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CLASS XI QUESTION BANK CS

1.
2.
3.
4.
5.
6.
7.
8.
9.

State major new changes done during 2nd generations of computers.


State featuresof 1st generations of computers.
State featuresof 3rd generations of computers.
What are different type of softwares. Give 5 examples of each type of softwares.
Explain and write Full form of the following terms
ASCII, ENIAC, ISCII, RISC Processors, EPIC, CISC Processors
Write short note on the following Open Source Concepts:
Open Source Software, Freeware, Shareware, Proprietary Software.
Explain the following Memory Concepts: Units: Byte, Kilo Byte, Mega Byte, Giga Byte, Tera
Byte, Peta Byte, Exa Byte, Zetta Byte, Yotta Byte.
Explain and find Differentiate between Cache, RAM, ROM
Perform the following conversions
(i)
(ii)
(iii)
(iv)
(v)
(vi)
(vii)
(viii)
(ix)
(x)

(625.375)10=(?)8
(10011110.110011)2=(?)16
(3ABFE.4B2)16=(?)10
(55.678)10=(?)8
(10010.1111)2=(?)8
(45CAE.4DE2)16=(?)8
(625.375)10=(?)4
(10011110.110011)2=(?)8
(3ABFE.4BCD2)16=(?)4
(12345.25)10=(?)8

10. What is OOP? What is difference between Procedural Programming and Object Oriented
Programming ?
11. Explain the following in terms of OOP:
(A) CLASS (B) OBJECT (C) POLYMORPHISM (D) Data Abstraction ( E ) Inheritance
12. . What is special thing about main() function ? What are its rolls?
13. .What is identifier? What is the naming convention for the identifiers ?
14. Identify valid and invalid identifiers and justify your answer also .
Minus 3ABC int INT _SUM printf scanf _sum _float pow num^2
$sum num 1 ram.shyam
salry_max
15. What are the implicit type conversion rules in C++ when adding, multiplying, etc. Fill ?
int + float = ?
int * float = ?
float * int = ?
int / float = ?
float / int = ?
int / int = ?

int ^ float = ?

16. Explain the difference between type promotion and type casting with suitable example code.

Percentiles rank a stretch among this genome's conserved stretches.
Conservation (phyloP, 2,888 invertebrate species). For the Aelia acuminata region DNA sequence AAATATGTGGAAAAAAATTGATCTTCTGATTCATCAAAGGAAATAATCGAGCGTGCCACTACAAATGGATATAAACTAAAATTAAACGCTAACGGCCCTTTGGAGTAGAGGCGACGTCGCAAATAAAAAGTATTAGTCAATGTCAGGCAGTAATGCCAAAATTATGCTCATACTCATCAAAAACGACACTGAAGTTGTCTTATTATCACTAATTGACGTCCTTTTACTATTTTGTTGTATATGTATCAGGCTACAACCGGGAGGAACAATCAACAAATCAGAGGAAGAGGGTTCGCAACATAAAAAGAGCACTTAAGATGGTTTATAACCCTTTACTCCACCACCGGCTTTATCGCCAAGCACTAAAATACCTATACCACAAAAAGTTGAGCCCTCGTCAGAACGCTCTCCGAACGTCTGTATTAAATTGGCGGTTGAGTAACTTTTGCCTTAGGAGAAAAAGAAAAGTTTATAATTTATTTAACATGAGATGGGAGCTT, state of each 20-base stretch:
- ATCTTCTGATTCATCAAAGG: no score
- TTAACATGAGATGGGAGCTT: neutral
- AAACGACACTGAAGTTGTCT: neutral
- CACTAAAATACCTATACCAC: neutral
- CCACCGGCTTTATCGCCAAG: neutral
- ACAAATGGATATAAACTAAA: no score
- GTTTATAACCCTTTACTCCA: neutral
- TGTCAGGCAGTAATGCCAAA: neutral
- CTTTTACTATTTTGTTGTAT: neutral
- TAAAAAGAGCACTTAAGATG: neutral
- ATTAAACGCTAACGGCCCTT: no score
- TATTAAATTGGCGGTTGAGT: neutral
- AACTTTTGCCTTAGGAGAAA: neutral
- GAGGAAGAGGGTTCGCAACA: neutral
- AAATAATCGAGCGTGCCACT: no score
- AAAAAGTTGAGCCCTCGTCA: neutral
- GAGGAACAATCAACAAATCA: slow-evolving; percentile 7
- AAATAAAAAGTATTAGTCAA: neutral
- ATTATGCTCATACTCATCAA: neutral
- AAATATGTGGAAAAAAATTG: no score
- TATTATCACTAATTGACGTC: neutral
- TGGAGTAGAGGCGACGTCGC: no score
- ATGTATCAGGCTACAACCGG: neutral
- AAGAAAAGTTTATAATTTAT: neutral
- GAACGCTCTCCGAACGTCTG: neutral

17. Find he output of the following
void main()
{
int camel=15,cow=33;
cout<<( camel ++)*b camel <<endl;
cout<<( cow ++)*(-- camel)<<endl;
}
1 QUESTION BANK CLASS XI COMPUTER SCIENCE

18. Find he output of the following


void main()
{
int c=10,d=30;
cout<<( ++d)*b c<<\t;
cout<<( d++)*(-- d)<<\t;
cout<<( d --)*b c<<\t;
cout<<( +++d)*(-- d);
}
19. In the following program , find the correct possible outputs(s) form the given options :
#include<iostream.h>
#include<stdlib.h>
Void main()
{
Randomize();
Char places[][20]={VARANASI, VIZAG, KANPUR, AGRA};
Int city;
For(int i=0 ; i<=2;i++)
{
city =random(2) + 1;
Cout<<places[city]<<@@;
}
}
Output :
(i)
iii)

VIZAG @@ KANPUR @@VIZAG ii)


VIZAG@@KANPUR@@AGRA
iv)

VARANASI @@ VIZAG@@KANPUR
VIZAG@@KANPUR@@KANPUR

20. Rewrite the code after removing errors. Underline each correction
#include<iostream.h>
void main()
{
int n1,n2,n3,avg;
cout<"\nEnter three numbers ";
cin>>n1,n2,n3;
sum=n1+n2+n3;
avg=sum/3
cout<<"Average of three numbers is "<<avg;
}
21. Write a program to find area and perimeter of a circle, a rectangle , a square.
22. What is escape sequence? Explain with example?
23. Name the header files which are required for successful execution of the following c++ code:
void main( ){
char String[ ] = String;

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cout << setw(2)<<String;


}
24. Rewrite the following program after removing all the syntax error(s), if any]
#include[iostream]

// line 1

void main(){
int LIST[ ]=[100,200,300,400] , Y; // line 2
COUNT= 4;

// line 3

cin>>Y;
for(i=COUNT-1 ; I >=0;,i--)
switch(i) {
case 0 :
case 2 : cout<<Y*LIST[i]<endl; // line 4
break;
case 1:
case 3 : cout >> Y+LIST[i];
}
}
25.
26.
27.
28.
29.
30.
31.
32.

Explain Robustness?
Explain different types of errors with example.
What is purpose of comments in a program?
What is a Self-documenting code? How documentations are useful?
What is system maintenance? How many different types of maintenance?
. Explain different types of programming paradigm in details.
Name the header files to which the following belong:

(i)
abs( )
(ii) random( )
Rewrite the following program after
#include<iostream.h>
void main( )

removing

all

the

{ F = 10, S = 20;